Some supporters of herbal medicine argue that frankincense offers numerous health benefits. These supposed benefits include controlling bleeding, speeding up the wound-healing process, improving oral health, fighting inflammatory conditions such as arthritis, and improving uterine health.
Its most promising use may be as a cancer treatment. Cancer is a leading cause of death, killing 8.2 million people worldwide in 2012. Current research on the effectiveness of frankincense is limited, but early results are promising.
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How might frankincense reduce inflammation?
Frankincense contains boswellic acid, which may help fight inflammation.
Frankincense is steeped in history, but will it work as a modern-day cure?
Inflammation is one of the key processes through which the body fights infection. When tissue becomes inflamed, white blood cells arrive to fight infection. Local inflammation causes redness, swelling, and heat. It can occur with injuries ranging from mild to life-threatening.
Long-term inflammation, especially when it occurs in multiple areas of the body, is associated with a wide range of health issues. Arthritis is an inflammatory disease, and evidence increasingly points to inflammation as a factor in depression.
A 2006 study published in Planta Medica uncovered a number of ways the boswellic acid in frankincense might fight infection. Boswellic acid inhibited 5-lipoxygenase, a chemical involved in inflammatory processes. Researchers also found that boswellic acid might target free radicals and cytokines. Both of these play a role in inflammation.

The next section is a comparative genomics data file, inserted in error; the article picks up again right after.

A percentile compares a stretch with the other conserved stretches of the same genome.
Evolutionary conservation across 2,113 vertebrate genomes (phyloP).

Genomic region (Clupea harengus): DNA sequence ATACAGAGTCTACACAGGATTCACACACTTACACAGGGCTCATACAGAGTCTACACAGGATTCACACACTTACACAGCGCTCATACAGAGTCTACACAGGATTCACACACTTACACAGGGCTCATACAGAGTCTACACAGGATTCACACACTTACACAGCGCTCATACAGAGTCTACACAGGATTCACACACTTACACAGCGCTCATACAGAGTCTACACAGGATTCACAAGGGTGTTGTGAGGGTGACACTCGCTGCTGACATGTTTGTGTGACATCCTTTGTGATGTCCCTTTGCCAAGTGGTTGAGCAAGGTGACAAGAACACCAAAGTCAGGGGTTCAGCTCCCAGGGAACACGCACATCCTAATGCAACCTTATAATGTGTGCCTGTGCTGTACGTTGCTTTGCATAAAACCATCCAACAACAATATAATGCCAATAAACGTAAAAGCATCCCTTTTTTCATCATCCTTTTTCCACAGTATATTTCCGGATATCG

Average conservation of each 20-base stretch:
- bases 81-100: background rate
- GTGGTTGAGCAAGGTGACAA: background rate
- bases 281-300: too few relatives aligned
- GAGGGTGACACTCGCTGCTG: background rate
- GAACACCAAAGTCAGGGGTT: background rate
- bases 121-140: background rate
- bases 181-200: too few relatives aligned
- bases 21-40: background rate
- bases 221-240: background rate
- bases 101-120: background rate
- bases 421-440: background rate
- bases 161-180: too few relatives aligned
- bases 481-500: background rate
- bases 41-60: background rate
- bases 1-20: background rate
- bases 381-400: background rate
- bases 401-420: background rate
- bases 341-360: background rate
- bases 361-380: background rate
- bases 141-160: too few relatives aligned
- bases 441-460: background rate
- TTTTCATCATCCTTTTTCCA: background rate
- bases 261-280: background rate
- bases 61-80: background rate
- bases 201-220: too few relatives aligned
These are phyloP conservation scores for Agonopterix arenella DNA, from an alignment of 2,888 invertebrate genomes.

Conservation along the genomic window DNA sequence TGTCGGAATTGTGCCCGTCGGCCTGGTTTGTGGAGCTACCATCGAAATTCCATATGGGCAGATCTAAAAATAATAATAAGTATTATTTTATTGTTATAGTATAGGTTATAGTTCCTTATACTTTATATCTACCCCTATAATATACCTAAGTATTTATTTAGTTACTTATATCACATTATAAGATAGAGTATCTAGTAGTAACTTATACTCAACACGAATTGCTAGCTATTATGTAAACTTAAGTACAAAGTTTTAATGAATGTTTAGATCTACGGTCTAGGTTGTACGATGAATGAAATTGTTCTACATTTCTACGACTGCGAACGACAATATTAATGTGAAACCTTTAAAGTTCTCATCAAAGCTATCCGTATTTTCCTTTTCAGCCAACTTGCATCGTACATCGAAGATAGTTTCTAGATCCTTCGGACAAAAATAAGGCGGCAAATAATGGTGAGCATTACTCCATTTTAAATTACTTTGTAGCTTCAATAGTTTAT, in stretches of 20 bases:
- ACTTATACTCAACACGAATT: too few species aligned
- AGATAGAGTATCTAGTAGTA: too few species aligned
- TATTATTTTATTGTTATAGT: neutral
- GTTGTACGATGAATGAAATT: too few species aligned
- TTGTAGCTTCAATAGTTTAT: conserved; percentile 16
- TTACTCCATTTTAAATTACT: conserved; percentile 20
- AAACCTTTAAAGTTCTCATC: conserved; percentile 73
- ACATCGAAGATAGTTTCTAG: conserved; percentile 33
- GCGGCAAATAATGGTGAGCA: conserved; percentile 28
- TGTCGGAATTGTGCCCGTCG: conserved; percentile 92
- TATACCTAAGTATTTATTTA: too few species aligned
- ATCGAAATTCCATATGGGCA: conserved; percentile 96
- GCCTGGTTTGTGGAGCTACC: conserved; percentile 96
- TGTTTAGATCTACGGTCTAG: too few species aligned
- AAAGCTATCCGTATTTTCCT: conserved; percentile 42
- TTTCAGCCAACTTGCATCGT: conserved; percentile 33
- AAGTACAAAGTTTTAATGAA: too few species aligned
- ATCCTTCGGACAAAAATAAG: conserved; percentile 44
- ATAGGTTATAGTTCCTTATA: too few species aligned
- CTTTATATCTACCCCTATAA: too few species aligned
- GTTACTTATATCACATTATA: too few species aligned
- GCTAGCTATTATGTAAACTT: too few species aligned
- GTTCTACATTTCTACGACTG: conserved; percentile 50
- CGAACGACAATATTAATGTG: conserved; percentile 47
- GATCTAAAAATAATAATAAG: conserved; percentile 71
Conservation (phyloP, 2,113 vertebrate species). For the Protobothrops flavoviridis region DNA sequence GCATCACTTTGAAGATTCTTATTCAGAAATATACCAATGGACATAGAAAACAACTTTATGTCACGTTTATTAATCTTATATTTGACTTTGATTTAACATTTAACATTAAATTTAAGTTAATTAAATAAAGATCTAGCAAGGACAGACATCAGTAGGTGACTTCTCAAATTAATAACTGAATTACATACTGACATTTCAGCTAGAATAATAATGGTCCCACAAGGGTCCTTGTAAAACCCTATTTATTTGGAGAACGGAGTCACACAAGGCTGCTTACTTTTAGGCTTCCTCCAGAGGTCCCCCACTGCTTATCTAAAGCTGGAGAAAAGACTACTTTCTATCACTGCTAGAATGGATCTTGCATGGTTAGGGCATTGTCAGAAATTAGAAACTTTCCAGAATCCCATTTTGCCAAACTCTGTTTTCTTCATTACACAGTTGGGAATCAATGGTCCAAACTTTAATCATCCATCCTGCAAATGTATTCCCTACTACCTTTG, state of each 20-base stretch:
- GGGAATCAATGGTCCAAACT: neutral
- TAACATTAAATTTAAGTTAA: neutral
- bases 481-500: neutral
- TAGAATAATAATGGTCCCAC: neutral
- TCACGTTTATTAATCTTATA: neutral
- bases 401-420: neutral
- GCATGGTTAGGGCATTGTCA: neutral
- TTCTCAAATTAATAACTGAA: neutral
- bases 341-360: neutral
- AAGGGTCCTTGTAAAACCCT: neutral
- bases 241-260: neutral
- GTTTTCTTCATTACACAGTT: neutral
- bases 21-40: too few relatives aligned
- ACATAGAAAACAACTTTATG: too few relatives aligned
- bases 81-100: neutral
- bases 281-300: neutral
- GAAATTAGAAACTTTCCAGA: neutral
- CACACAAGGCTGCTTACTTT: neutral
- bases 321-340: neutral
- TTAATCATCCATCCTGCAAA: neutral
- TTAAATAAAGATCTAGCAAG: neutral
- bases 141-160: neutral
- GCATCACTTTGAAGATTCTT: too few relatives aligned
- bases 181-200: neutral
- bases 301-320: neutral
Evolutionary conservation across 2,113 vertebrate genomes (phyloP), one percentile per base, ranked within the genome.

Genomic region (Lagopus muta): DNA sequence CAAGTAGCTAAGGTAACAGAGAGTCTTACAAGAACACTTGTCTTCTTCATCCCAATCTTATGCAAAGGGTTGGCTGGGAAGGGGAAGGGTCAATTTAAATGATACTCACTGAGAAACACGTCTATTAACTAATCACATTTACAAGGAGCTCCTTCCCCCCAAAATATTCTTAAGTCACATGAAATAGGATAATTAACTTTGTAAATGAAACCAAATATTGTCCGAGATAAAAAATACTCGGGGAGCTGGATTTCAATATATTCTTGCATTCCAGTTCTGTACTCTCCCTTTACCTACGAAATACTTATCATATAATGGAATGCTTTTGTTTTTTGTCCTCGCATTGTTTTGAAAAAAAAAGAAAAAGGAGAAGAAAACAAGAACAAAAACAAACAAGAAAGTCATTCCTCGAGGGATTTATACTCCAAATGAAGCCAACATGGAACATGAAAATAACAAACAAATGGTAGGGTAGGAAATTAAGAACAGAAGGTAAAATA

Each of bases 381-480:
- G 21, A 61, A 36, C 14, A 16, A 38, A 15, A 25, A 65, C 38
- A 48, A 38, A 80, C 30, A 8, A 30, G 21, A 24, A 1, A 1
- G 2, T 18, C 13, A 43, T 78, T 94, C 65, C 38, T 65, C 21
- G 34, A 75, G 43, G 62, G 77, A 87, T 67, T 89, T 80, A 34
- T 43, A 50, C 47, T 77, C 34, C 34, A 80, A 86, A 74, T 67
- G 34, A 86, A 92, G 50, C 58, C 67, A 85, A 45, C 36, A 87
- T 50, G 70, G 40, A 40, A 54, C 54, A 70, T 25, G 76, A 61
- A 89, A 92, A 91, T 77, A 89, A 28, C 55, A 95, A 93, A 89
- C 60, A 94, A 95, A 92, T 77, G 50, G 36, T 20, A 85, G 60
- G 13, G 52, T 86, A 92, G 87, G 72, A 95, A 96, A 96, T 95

This has important implications for the fight against cancer. Numerous studies have linked inflammation to cancer. By disrupting inflammatory processes, frankincense could stop cancer before it starts.
The anti-inflammatory properties of frankincense suggest that it might also be effective in the treatment of diseases such as:
Could frankincense fight cancer directly?
Frankincense might not just reduce inflammation. It may also directly attack cancer cells.
Frankincense comes from the Boswellia tree.
One of the challenges of cancer treatment is that, unlike bacteria or viruses, cancer cells are not foreign invaders. Instead, cancer occurs when the body's cells grow out of control, attacking healthy tissue.
This process makes it difficult to fight cancer without also killing healthy cells. In fact, most cancer treatments do kill healthy cells.
Chemotherapy, for example, kills many healthy cells as it fights cancer. This is why cancer patients undergoing chemotherapy often lose their hair, experience nausea, and become more vulnerable to infection.
Some evidence suggests that frankincense might target cancer cells without harming healthy cells.
A 2009 study of bladder cancer studied how frankincense affected cultures of normal and cancerous bladder cells. The oil targeted cancerous cells, but it did not destroy healthy cells.